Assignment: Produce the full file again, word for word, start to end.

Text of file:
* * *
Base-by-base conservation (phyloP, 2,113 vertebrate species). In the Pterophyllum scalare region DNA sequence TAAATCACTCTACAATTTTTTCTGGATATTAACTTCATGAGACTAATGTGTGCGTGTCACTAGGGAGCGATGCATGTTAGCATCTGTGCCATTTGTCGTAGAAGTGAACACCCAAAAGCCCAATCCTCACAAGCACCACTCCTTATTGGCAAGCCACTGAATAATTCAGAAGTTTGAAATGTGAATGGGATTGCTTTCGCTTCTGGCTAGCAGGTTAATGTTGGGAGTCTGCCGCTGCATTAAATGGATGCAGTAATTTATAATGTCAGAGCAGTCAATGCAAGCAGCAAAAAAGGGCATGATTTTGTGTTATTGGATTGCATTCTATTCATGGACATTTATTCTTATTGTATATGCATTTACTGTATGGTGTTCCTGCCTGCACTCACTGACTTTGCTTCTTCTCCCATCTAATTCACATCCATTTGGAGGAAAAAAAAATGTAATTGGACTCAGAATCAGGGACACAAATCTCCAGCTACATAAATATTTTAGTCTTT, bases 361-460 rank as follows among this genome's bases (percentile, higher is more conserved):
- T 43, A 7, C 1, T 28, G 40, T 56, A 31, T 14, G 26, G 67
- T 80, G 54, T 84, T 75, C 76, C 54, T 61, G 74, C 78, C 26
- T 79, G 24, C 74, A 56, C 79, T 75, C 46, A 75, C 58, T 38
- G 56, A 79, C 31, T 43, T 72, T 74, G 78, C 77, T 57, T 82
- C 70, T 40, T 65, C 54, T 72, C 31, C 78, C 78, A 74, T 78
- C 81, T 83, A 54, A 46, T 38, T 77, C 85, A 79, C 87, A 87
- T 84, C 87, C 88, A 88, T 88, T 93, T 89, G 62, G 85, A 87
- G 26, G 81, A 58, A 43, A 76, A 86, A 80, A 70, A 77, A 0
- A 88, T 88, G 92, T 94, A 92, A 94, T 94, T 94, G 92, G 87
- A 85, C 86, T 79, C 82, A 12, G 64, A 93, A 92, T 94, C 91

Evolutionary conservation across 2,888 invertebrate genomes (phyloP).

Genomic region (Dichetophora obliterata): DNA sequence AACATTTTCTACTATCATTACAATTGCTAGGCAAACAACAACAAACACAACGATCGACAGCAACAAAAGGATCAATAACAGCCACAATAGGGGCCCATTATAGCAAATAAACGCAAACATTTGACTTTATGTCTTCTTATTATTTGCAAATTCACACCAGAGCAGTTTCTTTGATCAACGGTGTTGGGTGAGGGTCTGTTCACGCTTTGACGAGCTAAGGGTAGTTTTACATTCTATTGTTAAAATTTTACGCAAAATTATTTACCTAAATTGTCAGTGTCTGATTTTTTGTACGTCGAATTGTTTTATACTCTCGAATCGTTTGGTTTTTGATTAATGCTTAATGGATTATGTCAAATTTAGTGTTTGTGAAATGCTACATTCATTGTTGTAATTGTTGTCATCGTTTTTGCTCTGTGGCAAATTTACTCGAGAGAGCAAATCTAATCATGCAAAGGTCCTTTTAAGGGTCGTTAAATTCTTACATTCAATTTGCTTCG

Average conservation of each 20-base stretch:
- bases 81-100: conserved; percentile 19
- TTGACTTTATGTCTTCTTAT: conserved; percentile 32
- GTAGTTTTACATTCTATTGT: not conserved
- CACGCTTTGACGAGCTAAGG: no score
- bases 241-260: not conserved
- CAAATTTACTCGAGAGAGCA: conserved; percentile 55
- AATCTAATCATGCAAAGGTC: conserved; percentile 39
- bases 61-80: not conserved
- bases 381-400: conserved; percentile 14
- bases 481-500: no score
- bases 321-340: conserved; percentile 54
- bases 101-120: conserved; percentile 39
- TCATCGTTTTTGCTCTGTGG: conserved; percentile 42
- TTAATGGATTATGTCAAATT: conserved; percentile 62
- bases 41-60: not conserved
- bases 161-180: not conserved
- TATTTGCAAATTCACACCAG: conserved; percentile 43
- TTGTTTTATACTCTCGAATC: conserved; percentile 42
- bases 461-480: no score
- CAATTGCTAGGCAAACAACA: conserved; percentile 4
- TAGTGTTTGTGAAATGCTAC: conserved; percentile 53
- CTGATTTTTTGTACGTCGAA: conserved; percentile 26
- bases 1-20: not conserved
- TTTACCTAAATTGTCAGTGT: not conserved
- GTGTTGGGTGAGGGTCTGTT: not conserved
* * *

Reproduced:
Base-by-base conservation (phyloP, 2,113 vertebrate species). In the Pterophyllum scalare region DNA sequence TAAATCACTCTACAATTTTTTCTGGATATTAACTTCATGAGACTAATGTGTGCGTGTCACTAGGGAGCGATGCATGTTAGCATCTGTGCCATTTGTCGTAGAAGTGAACACCCAAAAGCCCAATCCTCACAAGCACCACTCCTTATTGGCAAGCCACTGAATAATTCAGAAGTTTGAAATGTGAATGGGATTGCTTTCGCTTCTGGCTAGCAGGTTAATGTTGGGAGTCTGCCGCTGCATTAAATGGATGCAGTAATTTATAATGTCAGAGCAGTCAATGCAAGCAGCAAAAAAGGGCATGATTTTGTGTTATTGGATTGCATTCTATTCATGGACATTTATTCTTATTGTATATGCATTTACTGTATGGTGTTCCTGCCTGCACTCACTGACTTTGCTTCTTCTCCCATCTAATTCACATCCATTTGGAGGAAAAAAAAATGTAATTGGACTCAGAATCAGGGACACAAATCTCCAGCTACATAAATATTTTAGTCTTT, bases 361-460 rank as follows among this genome's bases (percentile, higher is more conserved):
- T 43, A 7, C 1, T 28, G 40, T 56, A 31, T 14, G 26, G 67
- T 80, G 54, T 84, T 75, C 76, C 54, T 61, G 74, C 78, C 26
- T 79, G 24, C 74, A 56, C 79, T 75, C 46, A 75, C 58, T 38
- G 56, A 79, C 31, T 43, T 72, T 74, G 78, C 77, T 57, T 82
- C 70, T 40, T 65, C 54, T 72, C 31, C 78, C 78, A 74, T 78
- C 81, T 83, A 54, A 46, T 38, T 77, C 85, A 79, C 87, A 87
- T 84, C 87, C 88, A 88, T 88, T 93, T 89, G 62, G 85, A 87
- G 26, G 81, A 58, A 43, A 76, A 86, A 80, A 70, A 77, A 0
- A 88, T 88, G 92, T 94, A 92, A 94, T 94, T 94, G 92, G 87
- A 85, C 86, T 79, C 82, A 12, G 64, A 93, A 92, T 94, C 91

Evolutionary conservation across 2,888 invertebrate genomes (phyloP).

Genomic region (Dichetophora obliterata): DNA sequence AACATTTTCTACTATCATTACAATTGCTAGGCAAACAACAACAAACACAACGATCGACAGCAACAAAAGGATCAATAACAGCCACAATAGGGGCCCATTATAGCAAATAAACGCAAACATTTGACTTTATGTCTTCTTATTATTTGCAAATTCACACCAGAGCAGTTTCTTTGATCAACGGTGTTGGGTGAGGGTCTGTTCACGCTTTGACGAGCTAAGGGTAGTTTTACATTCTATTGTTAAAATTTTACGCAAAATTATTTACCTAAATTGTCAGTGTCTGATTTTTTGTACGTCGAATTGTTTTATACTCTCGAATCGTTTGGTTTTTGATTAATGCTTAATGGATTATGTCAAATTTAGTGTTTGTGAAATGCTACATTCATTGTTGTAATTGTTGTCATCGTTTTTGCTCTGTGGCAAATTTACTCGAGAGAGCAAATCTAATCATGCAAAGGTCCTTTTAAGGGTCGTTAAATTCTTACATTCAATTTGCTTCG

Average conservation of each 20-base stretch:
- bases 81-100: conserved; percentile 19
- TTGACTTTATGTCTTCTTAT: conserved; percentile 32
- GTAGTTTTACATTCTATTGT: not conserved
- CACGCTTTGACGAGCTAAGG: no score
- bases 241-260: not conserved
- CAAATTTACTCGAGAGAGCA: conserved; percentile 55
- AATCTAATCATGCAAAGGTC: conserved; percentile 39
- bases 61-80: not conserved
- bases 381-400: conserved; percentile 14
- bases 481-500: no score
- bases 321-340: conserved; percentile 54
- bases 101-120: conserved; percentile 39
- TCATCGTTTTTGCTCTGTGG: conserved; percentile 42
- TTAATGGATTATGTCAAATT: conserved; percentile 62
- bases 41-60: not conserved
- bases 161-180: not conserved
- TATTTGCAAATTCACACCAG: conserved; percentile 43
- TTGTTTTATACTCTCGAATC: conserved; percentile 42
- bases 461-480: no score
- CAATTGCTAGGCAAACAACA: conserved; percentile 4
- TAGTGTTTGTGAAATGCTAC: conserved; percentile 53
- CTGATTTTTTGTACGTCGAA: conserved; percentile 26
- bases 1-20: not conserved
- TTTACCTAAATTGTCAGTGT: not conserved
- GTGTTGGGTGAGGGTCTGTT: not conserved